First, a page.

Greetings! By God’s grace, we are back from our annual end-time retreat, and class is back in session! We shall begin a new segment today entitled, Health Habits & Character.
There is nothing truly great in man but character. No one can eventually fill the positions in the community that he ought to fill, and which he hopes to fill, unless his character is spotless. He most lives who thinks most, feels the noblest, and acts the best.
A true philosophy of life “does not ignore the value of scientific knowledge or literary attainments; but above information it values power; above power, goodness; above intellectual attainments, character. The world does not so much need men of great intellect as of noble character. It needs men in whom ability is controlled by steadfast principle” ED 225. It is character, not position, that decide future destiny.
In a previous class, the body, its functions, and needs were studied in detail, in search of health. It is now in order to consider the highest function of both mind and body in the formation of character. As the body and mind are inseparable in their work, so health habits and character development are inseparable. “Whatever injures the health, not only lessens physical vigor, but tends to weaken the mental and moral powers. Indulgence in any unhealthful practice makes it more difficult for one to discriminate between right and wrong, and hence more difficult to resist evil. It increases the danger of failure and defeat” MH 128.
Life consists of experience secured through the combined exercise of the physical, mental, and spiritual powers – the body, mind, and spirit. The harmonious development of these three, prepares one for this life and for eternity. The physical powers find their expression largely through the five senses – seeing, hearing, tasting, smelling, and feeling, under the direction of, and through coordination with, the mind.
The greatest satisfaction of life are not obtained from the exercise of mere physical strength, but through the proper use of the five senses. The highest and noblest aspirations of life are gained through the enjoyment of the senses, under the direction of the mind, which in turn is guided by the eternal principles of right.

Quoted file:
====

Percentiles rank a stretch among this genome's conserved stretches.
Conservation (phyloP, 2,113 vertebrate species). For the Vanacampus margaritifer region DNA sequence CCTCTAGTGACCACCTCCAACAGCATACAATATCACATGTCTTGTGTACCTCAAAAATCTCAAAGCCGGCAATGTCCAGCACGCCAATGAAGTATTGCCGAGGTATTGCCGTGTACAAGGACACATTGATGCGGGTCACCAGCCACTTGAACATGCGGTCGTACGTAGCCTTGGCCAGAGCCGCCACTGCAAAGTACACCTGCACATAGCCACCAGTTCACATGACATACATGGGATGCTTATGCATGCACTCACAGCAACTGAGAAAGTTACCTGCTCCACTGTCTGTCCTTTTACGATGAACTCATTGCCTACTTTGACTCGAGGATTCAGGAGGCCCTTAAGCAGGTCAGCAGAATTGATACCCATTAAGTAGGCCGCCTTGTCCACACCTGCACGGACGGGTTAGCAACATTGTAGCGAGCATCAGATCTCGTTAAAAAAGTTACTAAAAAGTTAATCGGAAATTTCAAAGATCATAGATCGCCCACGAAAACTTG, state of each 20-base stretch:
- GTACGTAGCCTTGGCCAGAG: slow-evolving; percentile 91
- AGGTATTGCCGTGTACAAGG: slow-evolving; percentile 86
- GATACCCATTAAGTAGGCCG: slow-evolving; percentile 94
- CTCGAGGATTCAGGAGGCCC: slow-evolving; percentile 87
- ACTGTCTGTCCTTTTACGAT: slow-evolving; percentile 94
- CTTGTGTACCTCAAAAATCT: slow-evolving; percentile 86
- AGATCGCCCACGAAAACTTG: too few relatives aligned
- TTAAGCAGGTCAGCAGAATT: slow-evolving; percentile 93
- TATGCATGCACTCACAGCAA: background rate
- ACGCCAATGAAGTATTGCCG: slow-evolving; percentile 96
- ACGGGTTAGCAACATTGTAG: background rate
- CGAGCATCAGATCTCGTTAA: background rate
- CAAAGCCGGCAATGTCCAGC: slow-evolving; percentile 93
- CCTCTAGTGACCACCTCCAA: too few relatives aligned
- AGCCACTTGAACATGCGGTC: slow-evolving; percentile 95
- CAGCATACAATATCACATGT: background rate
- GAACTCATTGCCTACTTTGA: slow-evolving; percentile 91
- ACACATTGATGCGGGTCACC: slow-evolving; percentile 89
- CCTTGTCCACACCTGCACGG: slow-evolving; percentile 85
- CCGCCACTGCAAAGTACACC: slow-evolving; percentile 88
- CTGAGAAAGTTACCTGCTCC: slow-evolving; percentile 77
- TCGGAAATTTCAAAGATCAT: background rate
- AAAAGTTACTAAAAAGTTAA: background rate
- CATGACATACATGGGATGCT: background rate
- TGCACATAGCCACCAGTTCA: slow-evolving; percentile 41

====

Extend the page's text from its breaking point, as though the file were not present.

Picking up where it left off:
Choosing The Character
The mere possession of the five senses does not constitute character, but the daily proper use of them develops character. This is the field where man’s priceless endowment, the power of choice, is exercised for weal or woe. Habits are formed through their exercise, and the sort of habits formed depends upon the kind of experiences chosen by the mind for the five senses to enjoy, and therefore the use or misuse of the senses will largely determine the nature of the character being developed.
To make the right choice in the use of the senses, two things are indispensable. The first is knowledge of their proper use; the second is self-control. Concerning this, one writer has said – “Real glory springs from the conquest of yourself; and without that, the conqueror is but the veriest slave.”
“It is not enough to have great qualities, you should also have the management of them.” “He who has mastered himself will be stronger than his passions, superior to his circumstance, higher than his calling, and greater than his speech.” “No one can call himself educated until every voluntary muscle obeys his will.” “It is a great thing to have brains, but it is vastly better to be able and willing to command your brains confidently under all circumstances.”
The world needs men today who are masters of, not slaves to, circumstances; and the master of self is fundamental to the mastery of life’s problems. Self-control is exercised and habits are formed through the use of the five senses, and the habits that are formed wherein the sense of taste is involved are very strong, and some of them are very destructive. The reason follows.
The King of Senses
Man’s physical life is maintained by food, and he was given the sense of taste that he might receive pleasure from the experience of putting into his body the things which would prolong his existence.
It being more important that he eat and sustain life, than that he see, or hear, or smell, or touch, these senses become servants to the sense of taste, and are largely engaged in occupations which will produce the chief necessity of life – food.
Because the satisfaction of the appetite in the proper use of food to sustain life is a first necessity to existence, it affords the greatest opportunity for perversion; and therefore from the dawn of human history it has been man’s great weakness, and the source of the most subtle temptations, which work for his greatest degradation; it is the most vulnerable point at which to attack him.
And, like as the other senses contribute of their powers in securing food to sustain life, so, when the taste becomes perverted, these other four senses are likewise diverted from their natural uses and become slaves to the appetite to provide the indulgences it craves. The sense of taste can be satisfied with things which will upbuild body, mind, and soul, or it can be indulged with things which will destroy them all.
Grab a friend and share the wealth, from what you’ve learned in the School of Health! In our next class, we shall continue our study on, Health Habits & Character. God bless!
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